Granvin, Hordaland County, Norway

Static Google Map of Skjervsfossen

About Skjervsfossen

Hiking Distance: roadside
Suggested Time:

Date first visited: 2005-06-26
Date last visited: 2005-06-26

Waterfall Latitude: 60.58713
Waterfall Longitude: 6.63762

Skjervsfossen (I think is pronounced “SHERVS-foss-un”) was a large waterfall of about 150m in cumulative drop over its two main sections.

The upper tier was a steep twin drop said to be about 70m tall.

The lower tier was a thick sloping cascade comprising the remaining 80m drop below the road cutting across the two main sections.

Looking down at the entirety of Skjervsfossen

For all intents and purposes, this was a roadside waterfall though getting the view you see in the picture above was a little bit tricky.

Experiencing Half of Skjervsfossen

Since we were headed west on the Rv13 after having seen Skarvefossen, we first noticed the falls’ upper drop as we approached a bridge going over Storelvi (meaning Big Rivers?).

Storelvi was the watercourse responsible for the falls.

From the bridge there was a short walking path leading somewhat closer to the upper drop of the falls.

However, there was enough spray and mist that we didn’t feel that compelled to get much further from the road bridge.

Apparently, there was a trail leading to the top of the upper falls where there was also said to be a picnic table as well as some views, but we didn’t do that so we can’t comment more about it.

The upper half of Skjervsfossen

Completing the Skjervsfossen Experience

After having our fill of this viewpoint, we had known from our pre-trip research that there was much more to this waterfall than this upper drop seen from the road bridge.

So when we continued driving onto the switchbacks further west (labeled “Skjervet” on the maps), we managed to find an obscure pullout at a very tight yet wide hairpin turn on the Rv13.

It was only after we had found this place to park the car did we get out and take the photo you see at the top of this page.

It was completely unsigned and unofficial, but we argue that the view of the falls was by far best experienced from here.

To our knowledge, these two roadside stops gave us the best bang for minimal exertion.

They were perhaps the best ways to experience the falls.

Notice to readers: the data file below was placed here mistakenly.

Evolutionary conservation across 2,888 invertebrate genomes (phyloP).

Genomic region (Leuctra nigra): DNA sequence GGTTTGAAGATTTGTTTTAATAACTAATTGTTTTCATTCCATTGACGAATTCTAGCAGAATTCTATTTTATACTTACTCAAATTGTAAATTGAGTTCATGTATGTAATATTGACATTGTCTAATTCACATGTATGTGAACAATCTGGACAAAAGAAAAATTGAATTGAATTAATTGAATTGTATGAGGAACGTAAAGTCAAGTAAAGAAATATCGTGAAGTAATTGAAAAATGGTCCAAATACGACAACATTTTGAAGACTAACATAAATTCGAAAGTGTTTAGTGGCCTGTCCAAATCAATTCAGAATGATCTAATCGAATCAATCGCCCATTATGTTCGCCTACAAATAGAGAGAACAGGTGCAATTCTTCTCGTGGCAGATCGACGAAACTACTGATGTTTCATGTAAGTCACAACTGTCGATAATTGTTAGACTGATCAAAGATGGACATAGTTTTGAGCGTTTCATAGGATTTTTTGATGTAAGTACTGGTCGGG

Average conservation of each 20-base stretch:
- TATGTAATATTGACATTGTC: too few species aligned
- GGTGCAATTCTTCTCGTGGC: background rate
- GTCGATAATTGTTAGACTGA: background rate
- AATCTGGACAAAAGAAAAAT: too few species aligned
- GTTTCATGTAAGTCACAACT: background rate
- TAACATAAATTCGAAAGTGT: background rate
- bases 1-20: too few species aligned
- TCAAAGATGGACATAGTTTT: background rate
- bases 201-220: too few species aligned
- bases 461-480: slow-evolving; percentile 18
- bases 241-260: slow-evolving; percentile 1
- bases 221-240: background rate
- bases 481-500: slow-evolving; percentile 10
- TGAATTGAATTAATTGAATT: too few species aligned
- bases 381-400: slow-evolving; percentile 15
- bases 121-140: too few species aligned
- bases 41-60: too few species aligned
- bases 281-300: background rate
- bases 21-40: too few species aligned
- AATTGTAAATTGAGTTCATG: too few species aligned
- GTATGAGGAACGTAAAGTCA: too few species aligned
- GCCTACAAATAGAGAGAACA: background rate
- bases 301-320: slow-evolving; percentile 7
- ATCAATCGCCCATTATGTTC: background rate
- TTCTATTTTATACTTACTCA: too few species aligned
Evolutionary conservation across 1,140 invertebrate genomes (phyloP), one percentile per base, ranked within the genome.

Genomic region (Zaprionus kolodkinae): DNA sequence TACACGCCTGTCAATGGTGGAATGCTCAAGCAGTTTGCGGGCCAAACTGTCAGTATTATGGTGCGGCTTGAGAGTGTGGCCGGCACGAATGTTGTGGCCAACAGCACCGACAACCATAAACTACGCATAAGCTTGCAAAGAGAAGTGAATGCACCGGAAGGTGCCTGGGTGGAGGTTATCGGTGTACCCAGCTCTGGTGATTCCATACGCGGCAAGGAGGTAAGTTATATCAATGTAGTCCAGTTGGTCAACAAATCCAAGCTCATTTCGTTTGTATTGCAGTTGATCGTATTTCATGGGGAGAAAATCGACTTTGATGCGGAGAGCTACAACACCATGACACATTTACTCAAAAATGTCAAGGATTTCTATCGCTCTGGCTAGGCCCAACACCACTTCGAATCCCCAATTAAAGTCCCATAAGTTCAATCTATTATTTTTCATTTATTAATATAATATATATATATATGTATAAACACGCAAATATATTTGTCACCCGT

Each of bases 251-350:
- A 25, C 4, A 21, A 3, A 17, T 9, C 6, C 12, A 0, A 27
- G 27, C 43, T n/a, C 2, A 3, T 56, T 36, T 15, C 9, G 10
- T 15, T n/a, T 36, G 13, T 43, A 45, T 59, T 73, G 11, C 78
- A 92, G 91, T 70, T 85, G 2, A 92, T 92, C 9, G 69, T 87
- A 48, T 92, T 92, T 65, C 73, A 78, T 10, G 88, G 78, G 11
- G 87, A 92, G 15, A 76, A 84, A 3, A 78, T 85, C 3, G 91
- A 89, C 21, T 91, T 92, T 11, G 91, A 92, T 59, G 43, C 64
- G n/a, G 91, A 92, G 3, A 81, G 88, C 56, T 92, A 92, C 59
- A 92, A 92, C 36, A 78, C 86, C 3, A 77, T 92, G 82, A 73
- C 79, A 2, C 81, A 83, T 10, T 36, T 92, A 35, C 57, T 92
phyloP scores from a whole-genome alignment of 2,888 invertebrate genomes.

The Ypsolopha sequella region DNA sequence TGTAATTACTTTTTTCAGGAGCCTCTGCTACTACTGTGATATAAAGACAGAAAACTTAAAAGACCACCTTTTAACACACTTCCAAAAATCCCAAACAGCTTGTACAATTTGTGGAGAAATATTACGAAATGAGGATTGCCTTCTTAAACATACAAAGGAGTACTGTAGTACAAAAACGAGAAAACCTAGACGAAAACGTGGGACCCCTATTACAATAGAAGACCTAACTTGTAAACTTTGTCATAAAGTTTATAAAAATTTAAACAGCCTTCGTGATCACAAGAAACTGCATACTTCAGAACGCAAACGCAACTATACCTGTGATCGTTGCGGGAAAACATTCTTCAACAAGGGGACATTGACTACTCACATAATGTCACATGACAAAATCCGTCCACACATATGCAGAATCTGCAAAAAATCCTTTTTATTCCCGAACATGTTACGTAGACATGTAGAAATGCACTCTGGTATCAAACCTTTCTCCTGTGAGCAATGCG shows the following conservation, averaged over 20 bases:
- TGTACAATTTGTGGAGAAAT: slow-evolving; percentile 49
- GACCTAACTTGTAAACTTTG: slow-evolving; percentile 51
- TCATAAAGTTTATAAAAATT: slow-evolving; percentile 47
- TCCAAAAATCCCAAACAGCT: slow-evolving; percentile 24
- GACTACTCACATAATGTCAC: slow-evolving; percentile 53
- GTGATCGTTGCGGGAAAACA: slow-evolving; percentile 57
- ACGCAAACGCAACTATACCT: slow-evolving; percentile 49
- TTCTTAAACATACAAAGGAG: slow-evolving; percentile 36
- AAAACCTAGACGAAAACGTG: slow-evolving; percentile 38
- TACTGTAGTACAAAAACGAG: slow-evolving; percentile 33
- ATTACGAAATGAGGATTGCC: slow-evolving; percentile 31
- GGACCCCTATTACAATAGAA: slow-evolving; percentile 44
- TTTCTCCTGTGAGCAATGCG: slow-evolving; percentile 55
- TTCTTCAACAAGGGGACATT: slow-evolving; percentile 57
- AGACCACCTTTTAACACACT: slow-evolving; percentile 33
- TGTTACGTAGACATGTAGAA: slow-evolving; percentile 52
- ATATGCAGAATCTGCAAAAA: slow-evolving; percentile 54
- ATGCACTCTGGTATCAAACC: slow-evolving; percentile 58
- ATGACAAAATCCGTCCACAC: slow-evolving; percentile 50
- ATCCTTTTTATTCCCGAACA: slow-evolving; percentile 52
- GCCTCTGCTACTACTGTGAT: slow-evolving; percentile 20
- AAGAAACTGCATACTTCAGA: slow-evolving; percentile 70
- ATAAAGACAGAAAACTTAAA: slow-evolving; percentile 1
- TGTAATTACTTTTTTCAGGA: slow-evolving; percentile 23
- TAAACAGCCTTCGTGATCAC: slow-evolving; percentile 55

That said, perhaps on a return trip, we might look more closely for other ways to experience the falls, including that hike to the top of the falls that we didn’t do during our June 2005 visit here.


Skjervsfossen resides in the Granvin Municipality. For information or inquiries about the area as well as current conditions, visit their website.


The bridge before the upper drop of Skjervsfossen was about 10.5km along the Rv13 northwest of the Rv7/Rv13 junction in the town of Granvin (or about 7km north of the Rv572/Rv13 intersection). There were pullouts next to the road bridge so experiencing the falls this way was pretty straightforward. This bridge was also about 15km east of the E16/Rv13 junction in the city of Voss.

For that comprehensive view you see at the top of this page, we had to continue west along the Rv13 for about 500m past the bridge along the Rv13. There was an awkward pullout at the end of the first of the hairpin switchbacks (I think there was only room for one or two cars), but we said it was awkward because we had to back out of that pullout to get onto the road (and onto incoming traffic) when we had our fill of this vantage point. Needless to say, since this road was shared with big rig trucks and many motorists, we definitely had to be real careful so as to not cause an accident here.

For context, Granvin was 134km (over 2 hours drive) east of Bergen, 34km east of Voss, 32km (over 30 minutes) west of Eidfjord, and 342km (over 5 hours drive) west of Oslo.

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Tagged with: skjervsfossen, skarvefossen, granvin, voss, vossevangen, eidfjord, hordaland, norway, waterfall

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